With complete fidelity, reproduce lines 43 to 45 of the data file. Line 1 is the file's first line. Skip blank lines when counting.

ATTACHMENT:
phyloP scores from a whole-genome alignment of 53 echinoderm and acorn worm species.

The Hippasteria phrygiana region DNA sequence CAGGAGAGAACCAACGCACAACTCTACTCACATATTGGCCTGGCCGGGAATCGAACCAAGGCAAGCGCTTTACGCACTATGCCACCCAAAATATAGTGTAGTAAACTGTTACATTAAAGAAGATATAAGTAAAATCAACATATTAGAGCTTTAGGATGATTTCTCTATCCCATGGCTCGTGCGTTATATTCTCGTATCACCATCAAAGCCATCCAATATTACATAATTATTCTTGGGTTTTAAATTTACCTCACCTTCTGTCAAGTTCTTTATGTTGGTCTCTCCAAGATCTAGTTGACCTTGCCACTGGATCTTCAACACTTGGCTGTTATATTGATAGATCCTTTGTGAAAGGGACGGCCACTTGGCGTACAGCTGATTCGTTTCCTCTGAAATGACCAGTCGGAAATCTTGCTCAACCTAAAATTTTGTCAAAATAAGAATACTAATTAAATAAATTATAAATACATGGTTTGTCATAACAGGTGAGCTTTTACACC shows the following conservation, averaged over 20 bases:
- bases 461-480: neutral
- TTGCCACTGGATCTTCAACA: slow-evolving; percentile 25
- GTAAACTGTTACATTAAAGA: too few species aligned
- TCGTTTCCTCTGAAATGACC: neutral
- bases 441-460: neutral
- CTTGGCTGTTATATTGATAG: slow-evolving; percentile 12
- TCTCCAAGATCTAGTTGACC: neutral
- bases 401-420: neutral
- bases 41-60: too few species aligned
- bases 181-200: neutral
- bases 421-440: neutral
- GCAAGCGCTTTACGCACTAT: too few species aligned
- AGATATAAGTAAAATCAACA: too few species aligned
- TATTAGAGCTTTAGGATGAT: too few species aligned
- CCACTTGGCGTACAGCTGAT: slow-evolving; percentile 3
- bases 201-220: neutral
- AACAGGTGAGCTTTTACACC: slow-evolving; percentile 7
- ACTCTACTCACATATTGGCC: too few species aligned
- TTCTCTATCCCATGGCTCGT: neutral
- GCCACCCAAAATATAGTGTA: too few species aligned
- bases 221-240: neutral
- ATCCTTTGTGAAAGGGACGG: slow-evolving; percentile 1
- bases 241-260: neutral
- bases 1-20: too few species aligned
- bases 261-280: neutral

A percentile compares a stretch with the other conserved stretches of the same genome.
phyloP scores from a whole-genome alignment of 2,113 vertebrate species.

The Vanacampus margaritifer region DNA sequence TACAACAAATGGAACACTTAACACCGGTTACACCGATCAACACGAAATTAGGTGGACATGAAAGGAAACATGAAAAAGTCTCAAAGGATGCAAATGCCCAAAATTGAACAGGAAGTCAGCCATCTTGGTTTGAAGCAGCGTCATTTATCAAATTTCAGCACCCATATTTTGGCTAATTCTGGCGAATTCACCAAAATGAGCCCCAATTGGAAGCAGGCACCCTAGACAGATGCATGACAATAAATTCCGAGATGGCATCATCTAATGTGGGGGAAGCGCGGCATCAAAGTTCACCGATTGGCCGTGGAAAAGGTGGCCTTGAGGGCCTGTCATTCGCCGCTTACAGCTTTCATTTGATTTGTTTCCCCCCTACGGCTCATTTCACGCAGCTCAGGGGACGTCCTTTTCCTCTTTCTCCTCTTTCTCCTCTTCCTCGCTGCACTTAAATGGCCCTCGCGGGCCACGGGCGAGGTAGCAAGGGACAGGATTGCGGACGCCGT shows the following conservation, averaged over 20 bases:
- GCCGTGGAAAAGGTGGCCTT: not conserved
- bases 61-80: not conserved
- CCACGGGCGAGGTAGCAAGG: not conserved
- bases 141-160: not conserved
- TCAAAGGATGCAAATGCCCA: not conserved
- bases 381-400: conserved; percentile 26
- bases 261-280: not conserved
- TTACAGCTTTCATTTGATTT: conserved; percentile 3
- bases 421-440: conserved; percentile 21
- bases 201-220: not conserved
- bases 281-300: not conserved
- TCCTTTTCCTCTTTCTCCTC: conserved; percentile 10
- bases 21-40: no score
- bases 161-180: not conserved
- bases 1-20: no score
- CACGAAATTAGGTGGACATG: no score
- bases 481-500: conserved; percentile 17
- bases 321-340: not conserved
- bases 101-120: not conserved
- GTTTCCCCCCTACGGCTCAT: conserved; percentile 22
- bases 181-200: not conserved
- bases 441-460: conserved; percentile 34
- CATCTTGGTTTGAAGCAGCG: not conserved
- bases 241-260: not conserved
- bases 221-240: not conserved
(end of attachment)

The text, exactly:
- bases 21-40: no score
- bases 161-180: not conserved
- bases 1-20: no score